Los Hornos Tertiary

The formation of Porph Breccia was very extensive of which we now entered — near Combarbala, the Red Sandstone

[page 53]

becomes thinly stratified & contains agate, much & cryst Carb of Lime: they are jaspery & very red: — Close South of the town, I examined strata. Found a br red compact, conch: fract almost jaspery rock (27) with small [n] brecciated structure & [Basis] of the Claystone Porphyry sonorous & brittle: above there came a very red sandstone with white specks (28) almost crystall of Lime, & white nodules of do; this rock had the appearance to an extraordinary degree of mass of ∠r & round pebbles

[page 54]

basis same as pebbles, at first looking like the common Porph: The angular pebbles & nodules of opake Limestone made me suspect it was not true Conglomerate — Above this came great mass of white often carious, opake cherty rock — (in some spots interlined with red sandstone): All these beds dipped to S a partial disturbance, apparently owing to a pap of the same greenish Porphyry, which

[page 55]

I found at base of escarpement: yet here there are no mines!! These beds come high in the series of P.B. formation. — Remarkable for their harshness hardness — redness & want of Porph-structure. — Is the East great Escarpement of stratified rocks under which these appeared to dip. & beyond them other Escarpement — (thus all face W) which by color &c appeared to contain much syenite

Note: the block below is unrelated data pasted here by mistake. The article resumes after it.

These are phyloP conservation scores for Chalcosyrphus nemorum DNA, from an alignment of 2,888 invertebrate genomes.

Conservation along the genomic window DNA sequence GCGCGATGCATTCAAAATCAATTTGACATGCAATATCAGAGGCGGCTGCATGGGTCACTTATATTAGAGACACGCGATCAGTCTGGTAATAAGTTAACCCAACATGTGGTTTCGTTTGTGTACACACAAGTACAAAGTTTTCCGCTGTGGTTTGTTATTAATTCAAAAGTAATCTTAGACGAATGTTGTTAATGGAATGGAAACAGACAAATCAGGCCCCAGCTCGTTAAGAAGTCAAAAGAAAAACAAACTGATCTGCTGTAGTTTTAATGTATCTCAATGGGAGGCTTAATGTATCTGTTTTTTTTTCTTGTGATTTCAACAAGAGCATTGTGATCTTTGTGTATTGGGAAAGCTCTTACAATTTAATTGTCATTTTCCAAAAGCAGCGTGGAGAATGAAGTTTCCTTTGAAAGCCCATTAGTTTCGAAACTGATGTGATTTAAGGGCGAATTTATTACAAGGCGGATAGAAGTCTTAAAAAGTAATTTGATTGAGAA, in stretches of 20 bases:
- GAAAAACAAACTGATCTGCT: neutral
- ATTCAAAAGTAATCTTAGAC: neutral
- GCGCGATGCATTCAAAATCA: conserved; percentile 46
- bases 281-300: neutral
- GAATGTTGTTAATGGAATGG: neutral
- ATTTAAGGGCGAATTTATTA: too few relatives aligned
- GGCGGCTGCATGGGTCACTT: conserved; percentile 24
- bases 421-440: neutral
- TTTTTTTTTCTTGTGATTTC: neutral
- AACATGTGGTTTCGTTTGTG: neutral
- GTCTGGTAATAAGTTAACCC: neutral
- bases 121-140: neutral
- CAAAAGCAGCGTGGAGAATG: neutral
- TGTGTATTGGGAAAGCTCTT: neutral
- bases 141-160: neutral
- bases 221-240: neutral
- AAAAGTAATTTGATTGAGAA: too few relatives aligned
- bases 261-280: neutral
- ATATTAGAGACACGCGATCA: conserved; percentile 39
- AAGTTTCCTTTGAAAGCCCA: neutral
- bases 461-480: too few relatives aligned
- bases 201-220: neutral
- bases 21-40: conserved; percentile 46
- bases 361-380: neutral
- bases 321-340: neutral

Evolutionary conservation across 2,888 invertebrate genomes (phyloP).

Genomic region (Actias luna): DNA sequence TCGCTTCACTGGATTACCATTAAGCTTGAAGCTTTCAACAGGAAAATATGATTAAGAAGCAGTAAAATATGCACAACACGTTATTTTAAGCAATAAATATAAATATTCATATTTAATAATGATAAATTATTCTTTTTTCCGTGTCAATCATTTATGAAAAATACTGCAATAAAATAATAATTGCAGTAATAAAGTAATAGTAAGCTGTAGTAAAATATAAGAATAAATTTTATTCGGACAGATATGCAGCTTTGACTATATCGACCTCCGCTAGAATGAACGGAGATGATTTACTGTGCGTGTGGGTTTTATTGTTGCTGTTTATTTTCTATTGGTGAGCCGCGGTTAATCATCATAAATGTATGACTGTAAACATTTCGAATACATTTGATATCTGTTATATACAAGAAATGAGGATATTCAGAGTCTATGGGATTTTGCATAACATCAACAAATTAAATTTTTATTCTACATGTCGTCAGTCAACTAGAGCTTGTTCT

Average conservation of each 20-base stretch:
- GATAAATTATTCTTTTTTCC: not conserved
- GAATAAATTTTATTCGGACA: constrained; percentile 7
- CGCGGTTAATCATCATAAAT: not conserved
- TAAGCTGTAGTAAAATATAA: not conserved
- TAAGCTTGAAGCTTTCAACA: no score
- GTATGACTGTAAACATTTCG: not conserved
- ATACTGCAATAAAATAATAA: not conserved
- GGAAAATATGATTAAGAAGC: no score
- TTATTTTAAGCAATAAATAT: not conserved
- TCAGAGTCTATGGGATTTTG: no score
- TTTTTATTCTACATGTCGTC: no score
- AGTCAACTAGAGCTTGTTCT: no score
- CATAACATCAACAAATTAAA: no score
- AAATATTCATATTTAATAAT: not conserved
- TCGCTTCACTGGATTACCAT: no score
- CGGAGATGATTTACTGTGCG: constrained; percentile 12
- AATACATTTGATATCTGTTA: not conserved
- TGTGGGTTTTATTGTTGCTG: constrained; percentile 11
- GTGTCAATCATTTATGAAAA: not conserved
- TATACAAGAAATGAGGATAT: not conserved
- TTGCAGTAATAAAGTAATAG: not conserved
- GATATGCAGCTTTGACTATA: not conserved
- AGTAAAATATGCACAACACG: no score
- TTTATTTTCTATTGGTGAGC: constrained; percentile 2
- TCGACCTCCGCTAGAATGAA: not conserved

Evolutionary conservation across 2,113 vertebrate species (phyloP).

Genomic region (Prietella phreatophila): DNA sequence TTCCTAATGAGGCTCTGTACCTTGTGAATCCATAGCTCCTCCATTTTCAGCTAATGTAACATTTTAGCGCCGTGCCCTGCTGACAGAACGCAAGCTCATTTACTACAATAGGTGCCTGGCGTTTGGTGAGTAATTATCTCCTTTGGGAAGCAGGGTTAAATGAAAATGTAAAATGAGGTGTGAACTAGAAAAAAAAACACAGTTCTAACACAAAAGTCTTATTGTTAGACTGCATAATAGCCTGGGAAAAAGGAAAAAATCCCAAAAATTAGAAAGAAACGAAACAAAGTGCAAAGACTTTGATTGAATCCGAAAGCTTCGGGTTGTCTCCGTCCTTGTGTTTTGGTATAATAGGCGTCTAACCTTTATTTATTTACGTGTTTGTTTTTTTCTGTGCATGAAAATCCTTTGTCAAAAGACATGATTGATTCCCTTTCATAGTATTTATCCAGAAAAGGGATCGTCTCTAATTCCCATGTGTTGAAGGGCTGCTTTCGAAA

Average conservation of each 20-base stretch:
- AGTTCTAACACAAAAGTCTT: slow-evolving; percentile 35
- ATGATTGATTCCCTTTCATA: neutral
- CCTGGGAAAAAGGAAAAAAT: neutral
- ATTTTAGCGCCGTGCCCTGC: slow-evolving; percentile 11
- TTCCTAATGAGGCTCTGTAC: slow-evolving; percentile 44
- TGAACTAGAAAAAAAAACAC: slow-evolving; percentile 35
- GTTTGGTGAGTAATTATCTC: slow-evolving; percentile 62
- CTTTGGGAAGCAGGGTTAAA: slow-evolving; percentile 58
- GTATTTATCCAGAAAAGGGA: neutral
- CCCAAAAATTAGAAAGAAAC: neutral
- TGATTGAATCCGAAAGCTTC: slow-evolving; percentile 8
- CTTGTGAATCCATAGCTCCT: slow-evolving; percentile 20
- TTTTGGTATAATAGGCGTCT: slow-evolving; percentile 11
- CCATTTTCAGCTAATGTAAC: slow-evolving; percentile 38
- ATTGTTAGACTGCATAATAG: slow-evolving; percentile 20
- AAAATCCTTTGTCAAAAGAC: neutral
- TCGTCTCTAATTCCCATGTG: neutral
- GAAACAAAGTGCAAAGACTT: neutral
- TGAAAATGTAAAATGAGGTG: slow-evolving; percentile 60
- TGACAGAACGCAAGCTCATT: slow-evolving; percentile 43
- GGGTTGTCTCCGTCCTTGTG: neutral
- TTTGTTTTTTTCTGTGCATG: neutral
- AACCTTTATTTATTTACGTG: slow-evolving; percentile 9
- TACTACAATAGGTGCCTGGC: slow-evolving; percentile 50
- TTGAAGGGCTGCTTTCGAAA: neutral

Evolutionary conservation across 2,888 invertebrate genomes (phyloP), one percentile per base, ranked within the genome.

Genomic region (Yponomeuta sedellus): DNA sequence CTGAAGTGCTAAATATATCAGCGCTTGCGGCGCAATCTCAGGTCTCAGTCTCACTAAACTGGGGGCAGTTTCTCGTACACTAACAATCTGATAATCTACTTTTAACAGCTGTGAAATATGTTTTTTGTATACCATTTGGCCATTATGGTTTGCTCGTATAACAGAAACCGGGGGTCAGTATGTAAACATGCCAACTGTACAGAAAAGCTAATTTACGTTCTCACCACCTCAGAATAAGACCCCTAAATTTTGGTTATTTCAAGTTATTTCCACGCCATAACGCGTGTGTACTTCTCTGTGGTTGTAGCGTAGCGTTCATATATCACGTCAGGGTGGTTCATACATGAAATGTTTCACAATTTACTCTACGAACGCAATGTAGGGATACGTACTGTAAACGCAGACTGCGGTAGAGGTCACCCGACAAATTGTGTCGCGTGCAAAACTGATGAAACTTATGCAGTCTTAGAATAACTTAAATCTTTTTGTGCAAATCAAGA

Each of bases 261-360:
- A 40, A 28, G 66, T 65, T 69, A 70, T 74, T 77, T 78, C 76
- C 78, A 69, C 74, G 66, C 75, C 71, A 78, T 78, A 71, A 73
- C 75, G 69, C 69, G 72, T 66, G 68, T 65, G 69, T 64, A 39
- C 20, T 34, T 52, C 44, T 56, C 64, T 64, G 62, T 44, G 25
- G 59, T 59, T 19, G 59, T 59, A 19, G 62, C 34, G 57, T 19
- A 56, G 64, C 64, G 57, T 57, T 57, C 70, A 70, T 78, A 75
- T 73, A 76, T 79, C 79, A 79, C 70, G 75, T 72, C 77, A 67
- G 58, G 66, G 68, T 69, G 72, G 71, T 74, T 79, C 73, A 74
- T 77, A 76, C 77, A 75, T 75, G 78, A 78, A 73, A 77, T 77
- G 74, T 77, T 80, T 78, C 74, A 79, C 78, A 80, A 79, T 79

[page 56]

These varieties of P.B formation differ a little but not essentially from any I have seen. — Pebbles of red cellular rock & Black Basaltic, probably Volcanic Including the Escarpement W of the town, probably three coast-wards Mountainous, barren country, dog, describe method bivouacing, small & here always pretty looking town [illeg] In the creek I found some of the strata dipping at an ∠º of about 60º —

[page 57]

Saturday 9th [May 1835] About half way to Punitague: in first part (we steered about NW, so forming a zigzag section) we found much hills of green porphyry with plates of white Feldspar (curious sort) which seem to have certainly been injected: passed the Jaspery & cherty rocks — occasional dykes of greenstone & Paps — In Cordilleras apparently granite beneath the P. Breccia. — dips various, none (in any part) high — dome-shaped strata:

[page 58]

In Paral, in P Brecc form Silver Mine — metal ore in mixture of quartz & white decomposed Feldspar, Very like S. Pedro de Nolasko (29) The road for several miles P.B — nothing particular: till before near junction of the hills of Porphyry & Syenite, there were several small copper mines — Syenites, more truly Porphyry, generally darker coloured, but same structure: during day much little altered P. Breccia or rather Sandstone: Mem: our course NW explains:

[page 59]

the occurrence of syenite: — Stupid day — barren like turnpike road — wheatfields in valley — curiously stony: —